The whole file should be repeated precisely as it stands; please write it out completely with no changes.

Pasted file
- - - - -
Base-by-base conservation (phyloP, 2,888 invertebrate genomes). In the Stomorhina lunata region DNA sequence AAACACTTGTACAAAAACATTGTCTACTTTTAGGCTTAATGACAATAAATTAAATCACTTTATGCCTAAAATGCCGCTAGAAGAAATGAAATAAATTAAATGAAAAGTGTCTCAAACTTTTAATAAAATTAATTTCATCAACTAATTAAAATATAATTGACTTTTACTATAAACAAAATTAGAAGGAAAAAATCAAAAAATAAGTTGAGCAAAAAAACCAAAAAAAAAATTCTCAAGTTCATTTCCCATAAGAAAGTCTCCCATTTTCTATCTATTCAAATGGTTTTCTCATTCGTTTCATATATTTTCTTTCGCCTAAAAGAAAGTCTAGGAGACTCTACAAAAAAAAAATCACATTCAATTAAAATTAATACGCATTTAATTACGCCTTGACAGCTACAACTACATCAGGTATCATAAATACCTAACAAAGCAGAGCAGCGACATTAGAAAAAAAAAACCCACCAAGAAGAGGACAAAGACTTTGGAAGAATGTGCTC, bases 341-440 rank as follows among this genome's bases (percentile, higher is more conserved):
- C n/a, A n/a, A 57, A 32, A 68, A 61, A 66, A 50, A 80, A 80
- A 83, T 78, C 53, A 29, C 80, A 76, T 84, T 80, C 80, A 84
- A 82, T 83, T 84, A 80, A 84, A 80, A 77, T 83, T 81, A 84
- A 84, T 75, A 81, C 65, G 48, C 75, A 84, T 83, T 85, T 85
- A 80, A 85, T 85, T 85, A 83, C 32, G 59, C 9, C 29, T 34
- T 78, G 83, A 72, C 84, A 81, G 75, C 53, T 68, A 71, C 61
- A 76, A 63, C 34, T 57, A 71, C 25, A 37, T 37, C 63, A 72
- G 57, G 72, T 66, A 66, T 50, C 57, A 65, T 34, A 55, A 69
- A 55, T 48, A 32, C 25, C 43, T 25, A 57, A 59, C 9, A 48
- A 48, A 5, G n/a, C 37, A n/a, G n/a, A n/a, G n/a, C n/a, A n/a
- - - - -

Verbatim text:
Base-by-base conservation (phyloP, 2,888 invertebrate genomes). In the Stomorhina lunata region DNA sequence AAACACTTGTACAAAAACATTGTCTACTTTTAGGCTTAATGACAATAAATTAAATCACTTTATGCCTAAAATGCCGCTAGAAGAAATGAAATAAATTAAATGAAAAGTGTCTCAAACTTTTAATAAAATTAATTTCATCAACTAATTAAAATATAATTGACTTTTACTATAAACAAAATTAGAAGGAAAAAATCAAAAAATAAGTTGAGCAAAAAAACCAAAAAAAAAATTCTCAAGTTCATTTCCCATAAGAAAGTCTCCCATTTTCTATCTATTCAAATGGTTTTCTCATTCGTTTCATATATTTTCTTTCGCCTAAAAGAAAGTCTAGGAGACTCTACAAAAAAAAAATCACATTCAATTAAAATTAATACGCATTTAATTACGCCTTGACAGCTACAACTACATCAGGTATCATAAATACCTAACAAAGCAGAGCAGCGACATTAGAAAAAAAAAACCCACCAAGAAGAGGACAAAGACTTTGGAAGAATGTGCTC, bases 341-440 rank as follows among this genome's bases (percentile, higher is more conserved):
- C n/a, A n/a, A 57, A 32, A 68, A 61, A 66, A 50, A 80, A 80
- A 83, T 78, C 53, A 29, C 80, A 76, T 84, T 80, C 80, A 84
- A 82, T 83, T 84, A 80, A 84, A 80, A 77, T 83, T 81, A 84
- A 84, T 75, A 81, C 65, G 48, C 75, A 84, T 83, T 85, T 85
- A 80, A 85, T 85, T 85, A 83, C 32, G 59, C 9, C 29, T 34
- T 78, G 83, A 72, C 84, A 81, G 75, C 53, T 68, A 71, C 61
- A 76, A 63, C 34, T 57, A 71, C 25, A 37, T 37, C 63, A 72
- G 57, G 72, T 66, A 66, T 50, C 57, A 65, T 34, A 55, A 69
- A 55, T 48, A 32, C 25, C 43, T 25, A 57, A 59, C 9, A 48
- A 48, A 5, G n/a, C 37, A n/a, G n/a, A n/a, G n/a, C n/a, A n/a